August 3, 2011

Shame on you, Dan Poynter!

I am not one to write letters to the editor. Instead, I usually just vent by talking my husband’s ear off until he gets a wild look in his eye and wanders out of the room. But I felt compelled to respond to the comments attributed to self-publishing guru Dan Poynter in a recent newsletter put out by the Colorado author resource group, Author U.

The article was headlined “Crowd Sourcing Replaces Professional Book Reviewers.” It went on to say the following:

Advisory Board Member Dan Poynter shares that the publishing industry can no longer support book review pages in newspapers and magazines. Advertising dollars are following the eyeballs to online media.

“Professional reviewers (many of whom prefer to be called ‘book critics’) rarely read the book anyway. Amazon is where books are reviewed by people who actually read them. Reviews today are often much better and contain less fluff.

“At Amazon, each book is reviewed by several people, so you get a variety of views. This is ‘crowd sourcing,’ book reviews by consumers.”

Where to begin?

First, let me say that Poynter is right in his observation that the publishing industry can no longer support book review pages in newspapers and magazines. He is wrong, though, in assuming that they ever did. Publishers are notorious for letting newspapers and magazines—aside from a few major publications, such as the New Yorker or the New York Times Book Review—fund their own book coverage without submitting so much as a classified ad to help. At the Rocky Mountain News, where I served as books editor,  I can’t recall a single ad running from a publishing house in 12 years.
That fact aside, it’s true that newspapers and magazines are failing as ad dollars move to online media, or even leave media altogether for social marketing. So it is more difficult than ever to get books reviewed.

Poynter’s next line, however, made my jaw drop. (Had my husband noticed, I’m pretty sure he would have started edging out of the room immediately!) This is where Poynter notes that “professional reviewers…rarely read the book anyway.” If only I had known that, I could have saved myself endless hours of late night reading in my job of critiquing books for the Rocky. In my 12 years as books editor, I never—repeat NEVER—wrote a review of a book I had not read from start to finish (usually including the book jacket copy and any press releases to boot).

I have no doubt that the freelance critics who wrote for me did the same. This was the most dedicated group of people I have ever met. Many not only read the book they were assigned to review, but went to the library and checked out the author’s entire oeuvre to make sure they were well informed before writing the review. If my operation was an anomaly, I would eat all 29 volumes of the Encyclopaedia Britannica—that is, if you can still find them in print somewhere.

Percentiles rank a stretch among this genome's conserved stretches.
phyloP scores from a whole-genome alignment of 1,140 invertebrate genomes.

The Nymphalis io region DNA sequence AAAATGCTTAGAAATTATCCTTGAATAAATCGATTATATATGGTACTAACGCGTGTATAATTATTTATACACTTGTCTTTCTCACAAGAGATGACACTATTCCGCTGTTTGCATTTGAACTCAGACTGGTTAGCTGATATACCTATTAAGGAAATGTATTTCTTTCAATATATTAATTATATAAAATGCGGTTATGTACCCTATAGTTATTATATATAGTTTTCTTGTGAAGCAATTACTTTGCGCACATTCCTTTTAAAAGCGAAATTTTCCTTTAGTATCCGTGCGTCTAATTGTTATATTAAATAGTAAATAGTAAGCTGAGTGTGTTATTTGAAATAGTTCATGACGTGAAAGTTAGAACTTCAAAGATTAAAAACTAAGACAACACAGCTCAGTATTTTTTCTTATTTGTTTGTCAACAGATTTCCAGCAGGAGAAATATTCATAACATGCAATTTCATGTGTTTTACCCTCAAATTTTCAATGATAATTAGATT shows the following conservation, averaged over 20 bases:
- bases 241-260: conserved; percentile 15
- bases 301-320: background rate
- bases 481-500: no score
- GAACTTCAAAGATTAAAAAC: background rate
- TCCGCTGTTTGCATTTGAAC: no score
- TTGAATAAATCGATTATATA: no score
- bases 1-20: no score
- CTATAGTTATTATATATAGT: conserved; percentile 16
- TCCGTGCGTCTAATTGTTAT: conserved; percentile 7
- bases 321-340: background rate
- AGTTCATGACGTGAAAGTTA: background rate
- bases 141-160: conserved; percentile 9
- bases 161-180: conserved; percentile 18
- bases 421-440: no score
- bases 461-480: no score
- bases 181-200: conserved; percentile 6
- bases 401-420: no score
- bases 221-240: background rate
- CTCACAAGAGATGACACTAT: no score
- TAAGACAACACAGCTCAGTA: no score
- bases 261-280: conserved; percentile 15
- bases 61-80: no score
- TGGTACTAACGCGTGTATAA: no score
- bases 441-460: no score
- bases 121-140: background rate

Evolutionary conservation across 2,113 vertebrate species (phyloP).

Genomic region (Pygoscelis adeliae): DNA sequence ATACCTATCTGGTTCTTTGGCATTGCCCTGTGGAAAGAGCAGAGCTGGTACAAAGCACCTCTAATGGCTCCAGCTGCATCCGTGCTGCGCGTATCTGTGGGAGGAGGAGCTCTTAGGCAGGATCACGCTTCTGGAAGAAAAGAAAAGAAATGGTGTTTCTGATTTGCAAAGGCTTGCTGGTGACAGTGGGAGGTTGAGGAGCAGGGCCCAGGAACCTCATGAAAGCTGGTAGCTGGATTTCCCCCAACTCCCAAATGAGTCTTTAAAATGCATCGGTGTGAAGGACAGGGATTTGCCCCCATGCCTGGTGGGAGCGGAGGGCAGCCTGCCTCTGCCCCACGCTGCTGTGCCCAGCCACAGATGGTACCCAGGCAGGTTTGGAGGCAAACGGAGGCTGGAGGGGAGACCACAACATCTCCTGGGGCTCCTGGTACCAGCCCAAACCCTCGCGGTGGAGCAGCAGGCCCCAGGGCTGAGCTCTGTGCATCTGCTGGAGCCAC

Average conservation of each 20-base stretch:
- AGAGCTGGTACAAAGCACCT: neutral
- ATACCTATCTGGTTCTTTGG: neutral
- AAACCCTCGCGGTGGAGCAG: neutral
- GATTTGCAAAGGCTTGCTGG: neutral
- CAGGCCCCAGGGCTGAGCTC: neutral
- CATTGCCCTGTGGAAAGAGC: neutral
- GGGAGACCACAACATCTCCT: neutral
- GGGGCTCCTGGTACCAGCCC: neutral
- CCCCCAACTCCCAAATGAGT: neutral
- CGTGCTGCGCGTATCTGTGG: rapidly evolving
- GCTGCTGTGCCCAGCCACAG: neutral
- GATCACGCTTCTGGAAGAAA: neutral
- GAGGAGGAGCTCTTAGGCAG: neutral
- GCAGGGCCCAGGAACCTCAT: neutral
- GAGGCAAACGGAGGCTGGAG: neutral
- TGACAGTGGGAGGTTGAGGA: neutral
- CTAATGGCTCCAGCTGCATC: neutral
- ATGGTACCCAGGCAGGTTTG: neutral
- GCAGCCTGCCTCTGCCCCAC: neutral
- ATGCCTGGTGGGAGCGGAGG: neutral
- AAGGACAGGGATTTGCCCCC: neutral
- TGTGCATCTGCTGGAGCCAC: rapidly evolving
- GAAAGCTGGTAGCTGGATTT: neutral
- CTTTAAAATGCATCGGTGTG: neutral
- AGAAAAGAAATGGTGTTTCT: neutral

As for crowd sourcing being a more reliable form of book review, come on. We all know what authors can accomplish with a Facebook post and an email blast to all their friends: Voila! Twenty 5-star reviews on Amazon. Can you trust those reviews to adequately reflect the quality of the book? About as much as you can trust Andrew Weiner to keep his underwear off Twitter.

During my tenure at the Rocky, I did a story on the number of “fake” reviews on Amazon—some written by the authors themselves. Ask any author who has ever dreamed of selling a book, and he’ll tell you that he asked at least 3 of his best friends to get on Amazon and rave about his book. And what’s more, he won’t be ashamed of it. He’ll tell you everybody does it.

As for “less fluff,” how does this Amazon review of the popular Southern novel The Help strike you?

“I found this book to be offensive. When it was suggested by a friend of mine to read, I was very hesistant (sic). She told me to read it and we would compare our thoughts. I was still hesitant after skimming through a few pages. I did not want to feel like I just watched Roots or Mississippi Burning. I hated that I finished this book. And they are comparing this book to Classics?!? Are you kidding me?”

And the reviewer’s criticism is…uh…what exactly?

Professional reviews are a critical cog in the book business. While not infallible, they offer informed, reasoned assessments that put the book into the greater context of literature. They are not replaceable with this sort of sophomoric review. They do, however, provide a nice complement and reality check to crowd sourced reviews.

At BlueInk Review, we use professional reviewers who know their genres and offer opinions that are more than thinly supported snap judgments. I am proud of our roster and would never use reviewers who weren’t committed to reading the entire book.

And now that I’ve ranted, I’ll sign off. The steam coming out of my ears is warping the book I’m currently reading. Er, by the way, I plan to read the whole thing. From cover to cover.

Patti Thorn is the former book review editor of the Rocky Mountain News and co-founder of BlueInk Review, a service devoted to providing honest, objective book reviews of self-published work.

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